Pilots wanted: Recruiting event seeks trained and aspiring aviators

Job fair comes amid airline demand for captains
Source: Wheels Up

Credit: Source: Wheels Up

Combined ShapeCaption
Source: Wheels Up

Credit: Source: Wheels Up

Ever thought about becoming a pilot?

A job fair and seminar to be held in Atlanta this Saturday will target aviators looking to advance their careers, as well as those who aspire to become pilots.

Future & Active Pilot Advisors (FAPA), which holds pilot recruitment events around the country, will be at the Hilton Atlanta Downtown on Saturday for its job fair from 8 a.m.-noon and future pilot seminar starting at 2 p.m.

It’s one of a number of efforts to recruit crew members across the industry, as airlines staff up to handle surging demand for air travel.

The biggest staffing crunches are at smaller regional contract carriers that fly Delta Connection flights and other regional jet operations. Atlanta-based Delta Air Lines and other airlines last year hired a record number of pilots, pulling many from their regional carrier partners. This forced the smaller carriers to constantly backfill spots and search for experienced pilots to fill captain openings.

Companies like Wheels Up, which is a private aviation firm and Delta partner, are also trying to hire pilots.

Both Wheels Up and Delta regional partner Endeavor Air are among the companies set to recruit at the FAPA job fair, and have programs to establish a career path for their pilots to Delta.

FAPA President Louis Smith, a retired Northwest Airlines captain, said: “Right now the major airlines don’t have a shortage of applicants,” and are not recruiting at the FAPA job fair.

“They’re all poaching in the regional sector,” he said. “It basically decimates the regional carriers below them.”

Delta continues to recruit crewmembers, including targeting those interested in becoming flight attendants with information sessions in Nashville, Minneapolis and Orlando this month.



Airlines are preparing for busy spring and summer travel seasons this year, though pilot hiring has slowed since last year’s rush to ramp up.

“We’ve hired several thousand pilots over the last couple of years and now it’s just getting them through training and into the cockpit,” said Delta CEO Ed Bastian during an investor presentation this week.

“Pilots are certainly still a constraint for the industry generally,” Bastian acknowledged. “I don’t think it’s that people are are unwilling to enter the profession. I think it’s just the nature of the beast, the challenges of accumulating the hours, getting the experience. It’s an expensive profession to get into.”

It can take two years and cost nearly $100,000 for training to become an airline pilot.

But, the shortage of pilots coupled with heavy travel demand has helped Delta’s aviators win a new contract with hefty raises over the next four years. Regional carriers have also boosted pay to compete.

The challenges facing the aviation workforce have drawn the attention of Congress, and are the focus of a U.S. Senate commerce committee hearing Thursday.

The FAPA future pilot seminar is among a number of efforts to foster interest among young people and others to become pilots to meet demand for years to come.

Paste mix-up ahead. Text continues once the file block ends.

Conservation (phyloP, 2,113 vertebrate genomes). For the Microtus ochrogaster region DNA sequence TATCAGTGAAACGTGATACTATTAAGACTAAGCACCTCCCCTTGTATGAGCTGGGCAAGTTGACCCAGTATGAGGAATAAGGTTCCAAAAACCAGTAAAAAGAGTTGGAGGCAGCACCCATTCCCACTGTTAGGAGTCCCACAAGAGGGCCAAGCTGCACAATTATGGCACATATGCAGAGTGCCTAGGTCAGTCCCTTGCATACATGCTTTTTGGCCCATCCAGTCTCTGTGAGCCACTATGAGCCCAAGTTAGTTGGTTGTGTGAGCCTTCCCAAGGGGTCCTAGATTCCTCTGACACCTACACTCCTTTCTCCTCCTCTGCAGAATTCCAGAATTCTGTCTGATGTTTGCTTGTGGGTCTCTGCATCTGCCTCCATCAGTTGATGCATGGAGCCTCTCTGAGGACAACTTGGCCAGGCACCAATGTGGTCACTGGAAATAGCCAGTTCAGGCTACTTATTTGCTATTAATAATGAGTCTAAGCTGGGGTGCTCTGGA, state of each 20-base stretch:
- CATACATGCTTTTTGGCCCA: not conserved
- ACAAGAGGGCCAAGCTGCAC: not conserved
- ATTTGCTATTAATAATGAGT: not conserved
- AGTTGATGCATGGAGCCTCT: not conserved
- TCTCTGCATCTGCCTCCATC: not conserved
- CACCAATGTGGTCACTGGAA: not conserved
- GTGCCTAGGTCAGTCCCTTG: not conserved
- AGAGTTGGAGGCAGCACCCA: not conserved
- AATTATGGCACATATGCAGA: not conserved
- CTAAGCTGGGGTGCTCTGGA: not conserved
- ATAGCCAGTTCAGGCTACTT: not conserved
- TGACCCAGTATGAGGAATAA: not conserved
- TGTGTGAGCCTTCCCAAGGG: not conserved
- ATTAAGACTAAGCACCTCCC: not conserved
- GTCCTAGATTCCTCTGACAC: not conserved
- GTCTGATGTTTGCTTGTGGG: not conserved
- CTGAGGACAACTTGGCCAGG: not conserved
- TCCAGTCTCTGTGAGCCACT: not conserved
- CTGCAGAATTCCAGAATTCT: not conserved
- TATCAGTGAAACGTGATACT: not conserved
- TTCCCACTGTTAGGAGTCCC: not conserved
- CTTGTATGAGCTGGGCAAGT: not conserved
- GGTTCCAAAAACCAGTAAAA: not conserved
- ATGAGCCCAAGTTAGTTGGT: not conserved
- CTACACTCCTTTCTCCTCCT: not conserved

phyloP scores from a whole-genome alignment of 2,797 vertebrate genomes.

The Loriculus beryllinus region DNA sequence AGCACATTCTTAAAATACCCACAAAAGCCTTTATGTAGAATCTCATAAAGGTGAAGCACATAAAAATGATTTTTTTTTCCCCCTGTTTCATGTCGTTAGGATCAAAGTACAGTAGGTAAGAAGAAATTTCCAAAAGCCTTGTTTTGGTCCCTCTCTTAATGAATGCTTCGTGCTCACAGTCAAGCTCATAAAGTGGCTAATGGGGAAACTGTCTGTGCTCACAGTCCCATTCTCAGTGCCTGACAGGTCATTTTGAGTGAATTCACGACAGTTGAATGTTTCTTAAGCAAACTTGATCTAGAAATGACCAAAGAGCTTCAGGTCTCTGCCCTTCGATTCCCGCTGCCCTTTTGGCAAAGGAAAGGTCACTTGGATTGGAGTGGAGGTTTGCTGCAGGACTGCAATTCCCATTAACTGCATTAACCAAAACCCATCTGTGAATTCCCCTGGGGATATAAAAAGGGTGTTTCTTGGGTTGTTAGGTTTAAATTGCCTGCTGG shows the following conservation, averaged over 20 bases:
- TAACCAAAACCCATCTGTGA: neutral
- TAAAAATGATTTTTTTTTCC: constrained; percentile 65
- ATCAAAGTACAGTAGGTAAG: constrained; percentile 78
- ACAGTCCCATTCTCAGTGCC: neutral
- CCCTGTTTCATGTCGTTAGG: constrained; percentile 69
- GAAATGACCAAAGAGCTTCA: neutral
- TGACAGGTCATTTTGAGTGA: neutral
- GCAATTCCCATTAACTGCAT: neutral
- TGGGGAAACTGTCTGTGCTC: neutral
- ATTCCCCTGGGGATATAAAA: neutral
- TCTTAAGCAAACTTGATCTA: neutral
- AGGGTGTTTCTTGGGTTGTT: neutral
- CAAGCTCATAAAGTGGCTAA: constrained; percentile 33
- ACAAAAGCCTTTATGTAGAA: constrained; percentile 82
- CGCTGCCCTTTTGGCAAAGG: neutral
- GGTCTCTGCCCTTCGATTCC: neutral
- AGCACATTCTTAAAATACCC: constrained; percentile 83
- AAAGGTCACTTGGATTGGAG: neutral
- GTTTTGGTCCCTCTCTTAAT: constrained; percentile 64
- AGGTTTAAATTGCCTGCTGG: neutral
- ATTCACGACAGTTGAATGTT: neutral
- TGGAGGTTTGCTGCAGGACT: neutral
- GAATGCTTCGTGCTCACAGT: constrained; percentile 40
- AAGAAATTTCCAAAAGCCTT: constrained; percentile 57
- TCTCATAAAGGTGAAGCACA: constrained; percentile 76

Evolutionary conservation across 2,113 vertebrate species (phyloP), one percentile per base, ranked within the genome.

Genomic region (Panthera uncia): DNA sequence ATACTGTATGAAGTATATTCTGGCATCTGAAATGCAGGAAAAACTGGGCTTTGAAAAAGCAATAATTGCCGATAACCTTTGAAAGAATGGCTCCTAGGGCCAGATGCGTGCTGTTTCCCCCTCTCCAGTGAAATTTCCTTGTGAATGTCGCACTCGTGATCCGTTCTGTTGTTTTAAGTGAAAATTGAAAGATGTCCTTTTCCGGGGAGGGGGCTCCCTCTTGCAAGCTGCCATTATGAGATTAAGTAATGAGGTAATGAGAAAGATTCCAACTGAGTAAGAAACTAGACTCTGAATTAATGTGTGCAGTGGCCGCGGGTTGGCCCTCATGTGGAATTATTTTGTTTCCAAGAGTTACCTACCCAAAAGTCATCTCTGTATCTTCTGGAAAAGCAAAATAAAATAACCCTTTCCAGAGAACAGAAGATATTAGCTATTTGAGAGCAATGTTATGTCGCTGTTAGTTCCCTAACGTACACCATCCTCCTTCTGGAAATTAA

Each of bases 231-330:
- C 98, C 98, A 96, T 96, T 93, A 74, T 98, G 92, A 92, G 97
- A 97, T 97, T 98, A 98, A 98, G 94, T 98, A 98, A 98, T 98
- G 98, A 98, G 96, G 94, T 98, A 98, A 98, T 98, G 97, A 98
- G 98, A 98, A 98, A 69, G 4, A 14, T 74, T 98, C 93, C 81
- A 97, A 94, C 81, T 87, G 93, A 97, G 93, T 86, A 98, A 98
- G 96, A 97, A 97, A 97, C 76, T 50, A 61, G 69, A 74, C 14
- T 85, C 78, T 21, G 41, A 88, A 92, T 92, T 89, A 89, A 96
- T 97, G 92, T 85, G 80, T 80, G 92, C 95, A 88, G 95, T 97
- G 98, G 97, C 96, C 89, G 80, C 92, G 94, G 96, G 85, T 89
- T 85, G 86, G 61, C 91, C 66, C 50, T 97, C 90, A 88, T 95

The Saturday afternoon program will include information on how to launch a pilot career, followed by presentations by flight training programs including Republic Airways’ LIFT Academy, L3Harris Airline Academy, 2FLY Airborne and Spartan College of Aeronautics.

Delta has its own pilot workforce development initiative called Propel, and has partnerships with college aviation programs, including recently-added historically Black institutions Hampton University and Elizabeth City State University,

Others in the Atlanta area have started their own efforts to encourage young people to become pilots. Omar Brock, a commercial pilot, formed a nonprofit in Kennesaw called the Brock Foundation to foster career paths in aviation among minority students with the help of mentors.

Smith said to become a good pilot, “You have to be able to think clearly, quick enough to respond to what’s going on in the cockpit. ... You need to be able to handle stress and think at the same time.”

Since airline pilots are federally required to retire at the age of 65, as Baby Boomers retire, airlines must regularly hire pilots to remain fully staffed — with the exception of periodic economic downturns that force cutbacks.

Some pilots “are surprised about what the job is all about in terms of time away from home, the stresses of the job,” Smith said. “People who have a sense of humor tend to enjoy the industry more, because they can handle the ups and downs of the cycles.”

FAPA Pilot Job Fair

When: Saturday, March 18, 2023, 8 a.m.-noon

Where: Hilton Atlanta Downtown, 255 Courtland St. NE in Atlanta

Those interested in attending should go to fapa.aero/PilotJobFairs/ to pre-register. Bring a paper résumé for admission to the job fair.

FAPA Future Pilot Seminar

When: Saturday, March 18, 2023, 2 p.m.

Where: Hilton Atlanta Downtown, 255 Courtland St. NE in Atlanta

For students of all ages, their parents and/or mentors, and career changers

Those interested in attending should go to fapa.aero/future to pre-register.

It’s free to attend the pilot job fair and future pilot seminar. Self-parking at the hotel costs $35.

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